Dust mite-allergic people who inhale these particles frequently experience allergy symptoms. There may be as many as 19,000 dust mites in one gram of dust, but usually between 100 to 500 mites live in each gram (about the weight of a paper clip). Each mite produces about 10 to 20 waste particles per day and lives for 30 days. Egg-laying females can add 25 to 30 new mites to the population during their lifetime.
Mites eat particles of skin and dander, so they thrive in places where there are people and animals. Dust mites don't bite, cannot spread diseases, and don't normally live on people. They are harmful only to people who become allergic to them. While usual household insecticides have no effect on dust mites, there are ways to reduce exposure to dust mites in the home.
Many houses have dust that contains parts of cockroaches. This is most common in older, multifamily housing and in the southern U.S. where complete extermination of cockroaches is very difficult. Individuals allergic to cockroach protein, particularly those with asthma, tend to have increased symptoms if they live in such houses.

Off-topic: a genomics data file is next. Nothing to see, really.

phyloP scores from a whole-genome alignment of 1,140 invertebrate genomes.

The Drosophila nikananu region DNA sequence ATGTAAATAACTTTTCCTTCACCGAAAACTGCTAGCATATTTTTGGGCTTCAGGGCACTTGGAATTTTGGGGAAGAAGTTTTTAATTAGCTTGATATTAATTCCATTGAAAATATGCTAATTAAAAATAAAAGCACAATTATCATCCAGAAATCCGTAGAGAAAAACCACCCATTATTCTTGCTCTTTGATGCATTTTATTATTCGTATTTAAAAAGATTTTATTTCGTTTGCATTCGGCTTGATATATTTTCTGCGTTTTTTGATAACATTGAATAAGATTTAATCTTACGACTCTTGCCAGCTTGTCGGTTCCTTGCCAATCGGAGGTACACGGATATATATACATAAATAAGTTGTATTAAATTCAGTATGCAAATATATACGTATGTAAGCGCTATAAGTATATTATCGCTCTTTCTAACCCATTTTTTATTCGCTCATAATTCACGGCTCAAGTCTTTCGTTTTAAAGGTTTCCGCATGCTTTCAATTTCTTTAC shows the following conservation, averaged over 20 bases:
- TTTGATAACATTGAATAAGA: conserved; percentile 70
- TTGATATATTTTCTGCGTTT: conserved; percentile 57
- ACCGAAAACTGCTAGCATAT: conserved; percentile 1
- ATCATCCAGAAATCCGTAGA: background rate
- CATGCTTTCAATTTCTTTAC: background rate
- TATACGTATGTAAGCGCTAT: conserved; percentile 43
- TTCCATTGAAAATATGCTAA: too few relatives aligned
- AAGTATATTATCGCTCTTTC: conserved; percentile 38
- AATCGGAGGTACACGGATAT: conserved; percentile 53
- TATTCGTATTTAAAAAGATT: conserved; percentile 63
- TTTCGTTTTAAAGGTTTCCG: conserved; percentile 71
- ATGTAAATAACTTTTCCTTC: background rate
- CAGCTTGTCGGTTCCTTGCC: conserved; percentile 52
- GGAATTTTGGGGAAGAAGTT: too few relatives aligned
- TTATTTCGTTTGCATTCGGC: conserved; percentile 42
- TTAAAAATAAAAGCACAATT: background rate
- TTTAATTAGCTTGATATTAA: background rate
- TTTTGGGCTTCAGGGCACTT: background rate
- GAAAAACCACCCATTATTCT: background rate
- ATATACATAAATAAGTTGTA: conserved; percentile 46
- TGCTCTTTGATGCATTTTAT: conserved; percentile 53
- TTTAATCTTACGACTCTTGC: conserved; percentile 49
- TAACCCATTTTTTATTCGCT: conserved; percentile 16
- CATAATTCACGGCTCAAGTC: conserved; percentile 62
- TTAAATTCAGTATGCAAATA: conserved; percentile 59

You do not have to actually see cockroaches to have a problem. The allergen is derived from saliva, fecal material, secretions, skin casts, and body parts. It is usually at the highest levels in kitchens, but may be found throughout the home, including the bedroom and bed. The levels in bedrooms may be most associated with allergic disease. Cockroaches require food and moisture to survive, so eliminating sources of each can help reduce exposure.
Indoor Mold Allergy